At the same time, drivers, who had hated the price war because, despite the subsidies, it drove down their incomes, have been protesting, saying they now had to work longer hours to be able to pay the rent on their vehicles. In Russia, ride-hailing companies prefer to deal with fleet owners who buy and license cabs, rather than with individual drivers, who have problems signing on to any of the services. So Uber's and Yandex's commissions come on top of the roughly $30 per day a driver has to pay for the car. With few enforceable worker protections, 14-hour shifts are common for drivers, whose status as free contractors is not challenged by the government or the courts.

The Uber-Yandex combination is only a first step toward ending the price war. A third, equally aggressive competitor, Israel-based Gett, with a market share only slightly smaller than Uber's, is present in the market, and it may seek a similar deal with one of two large existing taxi aggregators that use voice calling to a greater extent than apps. But as the market consolidates, prices are likely to start climbing and the tension with drivers may be somewhat relieved.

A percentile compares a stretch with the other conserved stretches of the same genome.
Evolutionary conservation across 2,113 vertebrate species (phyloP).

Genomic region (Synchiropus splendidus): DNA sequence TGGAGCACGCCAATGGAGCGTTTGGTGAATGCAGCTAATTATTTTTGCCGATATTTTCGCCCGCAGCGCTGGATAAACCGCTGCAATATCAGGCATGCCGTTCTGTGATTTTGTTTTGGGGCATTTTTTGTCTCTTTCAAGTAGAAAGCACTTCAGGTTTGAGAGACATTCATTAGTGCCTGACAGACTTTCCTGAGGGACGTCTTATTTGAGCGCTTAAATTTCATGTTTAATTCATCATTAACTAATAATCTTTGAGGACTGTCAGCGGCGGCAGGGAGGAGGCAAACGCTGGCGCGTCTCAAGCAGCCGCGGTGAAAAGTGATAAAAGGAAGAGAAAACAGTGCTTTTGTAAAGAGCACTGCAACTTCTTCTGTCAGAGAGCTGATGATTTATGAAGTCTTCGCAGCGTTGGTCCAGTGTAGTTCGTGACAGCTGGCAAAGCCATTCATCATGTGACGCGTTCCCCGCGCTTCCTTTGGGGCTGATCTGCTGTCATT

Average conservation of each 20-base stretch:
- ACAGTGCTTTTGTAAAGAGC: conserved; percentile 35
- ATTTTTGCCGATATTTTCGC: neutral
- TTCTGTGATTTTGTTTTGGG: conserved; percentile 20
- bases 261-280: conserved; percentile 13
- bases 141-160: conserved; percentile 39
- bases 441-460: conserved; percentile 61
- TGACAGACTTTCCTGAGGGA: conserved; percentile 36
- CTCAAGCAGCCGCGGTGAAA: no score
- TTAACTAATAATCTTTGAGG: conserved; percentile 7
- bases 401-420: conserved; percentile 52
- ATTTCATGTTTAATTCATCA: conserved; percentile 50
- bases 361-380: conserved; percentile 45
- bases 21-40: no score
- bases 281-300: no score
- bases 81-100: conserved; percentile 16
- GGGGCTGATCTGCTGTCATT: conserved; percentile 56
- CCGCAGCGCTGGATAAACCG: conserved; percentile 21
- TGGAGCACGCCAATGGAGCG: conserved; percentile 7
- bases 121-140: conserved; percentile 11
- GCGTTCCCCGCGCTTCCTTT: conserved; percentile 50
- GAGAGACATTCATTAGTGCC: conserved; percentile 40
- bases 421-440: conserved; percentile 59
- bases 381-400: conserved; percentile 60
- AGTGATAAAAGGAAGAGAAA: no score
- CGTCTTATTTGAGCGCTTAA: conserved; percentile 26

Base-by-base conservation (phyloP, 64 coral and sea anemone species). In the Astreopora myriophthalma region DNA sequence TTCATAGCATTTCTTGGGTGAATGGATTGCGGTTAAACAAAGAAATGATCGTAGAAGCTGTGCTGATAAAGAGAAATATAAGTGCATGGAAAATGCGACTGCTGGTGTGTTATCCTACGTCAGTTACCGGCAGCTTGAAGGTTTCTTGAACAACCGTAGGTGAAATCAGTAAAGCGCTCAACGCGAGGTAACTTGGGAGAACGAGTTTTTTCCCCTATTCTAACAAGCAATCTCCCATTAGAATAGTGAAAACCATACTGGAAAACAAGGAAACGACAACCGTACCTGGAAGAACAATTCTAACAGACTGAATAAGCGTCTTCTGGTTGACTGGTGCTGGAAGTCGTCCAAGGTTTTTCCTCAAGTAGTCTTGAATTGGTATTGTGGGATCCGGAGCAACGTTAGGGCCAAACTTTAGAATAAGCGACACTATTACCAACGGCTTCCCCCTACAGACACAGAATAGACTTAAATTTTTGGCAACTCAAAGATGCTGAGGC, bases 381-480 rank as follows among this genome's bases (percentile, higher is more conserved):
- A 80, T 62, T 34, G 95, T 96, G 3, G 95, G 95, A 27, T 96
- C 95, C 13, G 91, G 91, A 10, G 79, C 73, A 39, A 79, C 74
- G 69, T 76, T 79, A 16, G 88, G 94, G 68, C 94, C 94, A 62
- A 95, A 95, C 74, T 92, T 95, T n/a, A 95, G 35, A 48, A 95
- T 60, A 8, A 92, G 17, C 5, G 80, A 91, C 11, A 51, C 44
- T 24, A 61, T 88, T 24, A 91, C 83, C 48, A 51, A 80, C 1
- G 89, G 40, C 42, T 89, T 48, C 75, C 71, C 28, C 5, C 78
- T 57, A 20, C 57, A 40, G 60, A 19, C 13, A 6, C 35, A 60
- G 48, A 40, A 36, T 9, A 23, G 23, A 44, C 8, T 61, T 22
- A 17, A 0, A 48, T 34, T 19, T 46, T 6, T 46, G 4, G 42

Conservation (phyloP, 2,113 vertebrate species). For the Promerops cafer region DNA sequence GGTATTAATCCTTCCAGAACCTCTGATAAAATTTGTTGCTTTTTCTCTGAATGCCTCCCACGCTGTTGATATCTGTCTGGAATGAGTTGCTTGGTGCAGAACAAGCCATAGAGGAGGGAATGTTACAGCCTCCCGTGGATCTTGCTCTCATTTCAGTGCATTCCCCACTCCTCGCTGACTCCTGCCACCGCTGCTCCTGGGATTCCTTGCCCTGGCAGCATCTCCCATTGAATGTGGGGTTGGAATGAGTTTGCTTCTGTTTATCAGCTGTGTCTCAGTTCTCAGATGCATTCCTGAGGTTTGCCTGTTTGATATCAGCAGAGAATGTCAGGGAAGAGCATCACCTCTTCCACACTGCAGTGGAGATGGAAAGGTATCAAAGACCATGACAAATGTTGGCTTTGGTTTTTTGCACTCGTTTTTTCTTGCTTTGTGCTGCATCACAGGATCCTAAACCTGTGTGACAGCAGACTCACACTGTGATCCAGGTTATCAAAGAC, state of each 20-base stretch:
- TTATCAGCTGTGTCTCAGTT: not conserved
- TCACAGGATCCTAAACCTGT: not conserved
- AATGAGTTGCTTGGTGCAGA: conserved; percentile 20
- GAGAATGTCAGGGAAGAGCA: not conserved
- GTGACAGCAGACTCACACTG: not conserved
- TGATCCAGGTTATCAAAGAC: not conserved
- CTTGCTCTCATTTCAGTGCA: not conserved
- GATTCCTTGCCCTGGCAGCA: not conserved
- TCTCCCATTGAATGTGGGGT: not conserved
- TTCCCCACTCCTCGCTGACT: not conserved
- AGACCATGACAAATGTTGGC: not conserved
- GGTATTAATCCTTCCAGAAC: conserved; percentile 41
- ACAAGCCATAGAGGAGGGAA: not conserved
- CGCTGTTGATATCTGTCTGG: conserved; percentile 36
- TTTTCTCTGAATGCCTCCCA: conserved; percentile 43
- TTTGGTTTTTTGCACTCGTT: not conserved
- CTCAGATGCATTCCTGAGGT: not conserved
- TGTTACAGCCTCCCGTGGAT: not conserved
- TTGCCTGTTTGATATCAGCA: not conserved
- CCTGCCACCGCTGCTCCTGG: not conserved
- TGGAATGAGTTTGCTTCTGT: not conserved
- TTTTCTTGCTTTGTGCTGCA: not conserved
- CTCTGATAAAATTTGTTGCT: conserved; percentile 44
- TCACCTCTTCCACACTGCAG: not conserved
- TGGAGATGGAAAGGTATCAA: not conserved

Should Uber have dragged Yandex and Gett into its habitual financial death spiral, which hasn't killed it yet only because investors have pumped so much money into it? Probably not. Even if it helped grow the market, burning money in this way was inefficient. Uber could have offered the current deal to Yandex, and the Russian company likely would have accepted it without much of a fight because it would have meant a boost for its market capitalization. Its share price is up some 16 percent since the announcement, in no way reflecting the relative importance of the taxi business to Yandex, a strong competitor to Google for Russian search advertising revenues. Yandex.Taxi is responsible for less than 4 percent of its revenue.